He waved away her thanks. He confided, "Just between you and me, I hated Survival. The mud is no place for a pilot." Robert snorted at this remark, and then settled back into the webbing and shut his eyes. Apparently Robert could sleep anywhere.

As the transport rose into the air, something Glantry had said suddenly stood out in Corry's mind. Mud? Oh, great.

Drop Zone: Tel Marshan Jungle, 50 kilometers from destination

Troi crouched at the open door, waiting for the transport to touch down. The ship's descent slowed until it hovered two meters above the ground. Ben and Corry lined up behind him, making final adjustments to their packs.

"Make for the tree line." Bellowed Burn over the hum of the engines as he stood behind the trio. He flicked the safety off his E-11 and smiled. "And try not to get hit! I'll give you one minute before I start shooting."

"Lovely." Cried Robert, as he launched himself out the door, followed closely by Ben and Corry.

It was quickly evident why the transport hadn't landed. Robert's impact left him up to his ankles in a thick, sucking mud. "Just lovely!" He cried, as he yanked his boots out of the muck and started running for the cover of the tall trees, at least a kilometer away.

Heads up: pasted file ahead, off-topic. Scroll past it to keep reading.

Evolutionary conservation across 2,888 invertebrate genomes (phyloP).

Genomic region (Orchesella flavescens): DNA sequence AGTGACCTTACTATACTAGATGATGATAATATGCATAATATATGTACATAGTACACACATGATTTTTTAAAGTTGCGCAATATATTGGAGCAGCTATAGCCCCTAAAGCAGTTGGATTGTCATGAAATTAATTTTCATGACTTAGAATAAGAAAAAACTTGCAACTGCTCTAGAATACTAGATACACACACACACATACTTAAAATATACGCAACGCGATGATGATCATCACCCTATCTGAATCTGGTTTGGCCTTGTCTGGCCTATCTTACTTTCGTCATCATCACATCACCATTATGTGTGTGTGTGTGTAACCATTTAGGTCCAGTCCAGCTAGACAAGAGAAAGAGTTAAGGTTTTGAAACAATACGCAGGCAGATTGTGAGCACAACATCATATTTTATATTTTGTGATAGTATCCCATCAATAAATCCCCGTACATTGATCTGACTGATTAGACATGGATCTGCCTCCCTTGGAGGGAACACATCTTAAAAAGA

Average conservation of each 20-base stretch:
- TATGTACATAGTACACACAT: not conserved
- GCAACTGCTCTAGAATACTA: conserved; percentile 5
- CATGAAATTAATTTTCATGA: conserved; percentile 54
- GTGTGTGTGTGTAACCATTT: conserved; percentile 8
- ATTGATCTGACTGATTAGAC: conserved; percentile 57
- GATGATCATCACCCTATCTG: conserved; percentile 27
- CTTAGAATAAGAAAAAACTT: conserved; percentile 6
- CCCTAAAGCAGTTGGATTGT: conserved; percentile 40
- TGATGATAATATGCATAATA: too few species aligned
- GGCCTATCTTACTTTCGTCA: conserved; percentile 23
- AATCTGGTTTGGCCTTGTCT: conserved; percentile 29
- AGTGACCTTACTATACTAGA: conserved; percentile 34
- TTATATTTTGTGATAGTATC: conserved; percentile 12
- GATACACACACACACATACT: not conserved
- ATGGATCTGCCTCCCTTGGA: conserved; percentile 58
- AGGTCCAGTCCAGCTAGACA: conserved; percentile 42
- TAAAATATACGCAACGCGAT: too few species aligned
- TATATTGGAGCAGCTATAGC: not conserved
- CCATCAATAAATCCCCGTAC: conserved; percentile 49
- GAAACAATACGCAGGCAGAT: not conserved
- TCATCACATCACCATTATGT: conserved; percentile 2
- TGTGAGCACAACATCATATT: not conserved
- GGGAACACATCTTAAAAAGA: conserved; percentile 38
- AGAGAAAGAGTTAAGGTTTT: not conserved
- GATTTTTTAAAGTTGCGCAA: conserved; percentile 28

Out of the corner of his eye he could see his teammates trying to keep to the higher hillocks of grass, but when the first blast from the E-11 sent brown water and plants fountaining into the air just in front of him, all bets where off. The three wove and darted trying to keep from being a steady target for Burn's itchy trigger finger. Keeping out of the mud was no longer important.

The Transport

"Got everything you need?" Viper called, as Nick settled his pack on his shoulders.

"Little late to be asking that, isn't it?" Nick grinned back.

"I'll have everything ready and waiting for you. Just make sure you get there in five days. I don't want to be sitting on this rock for too long."

Nick waved acknowledgement as he followed Mike out the door and across the meadow. The three other members of the team had reached the trees in record time.

Viper yelled to Nick's retreating form, "Expect a few surprises!" as the transport lifted off and headed west into the jungle.

Tel Marshan Jungle, in the Trees

"Congratulations. None of you are dead." Mike laughed at the glares he got from that remark. He picked up his blaster carbine and displayed the power reading to the three people sitting in front of him.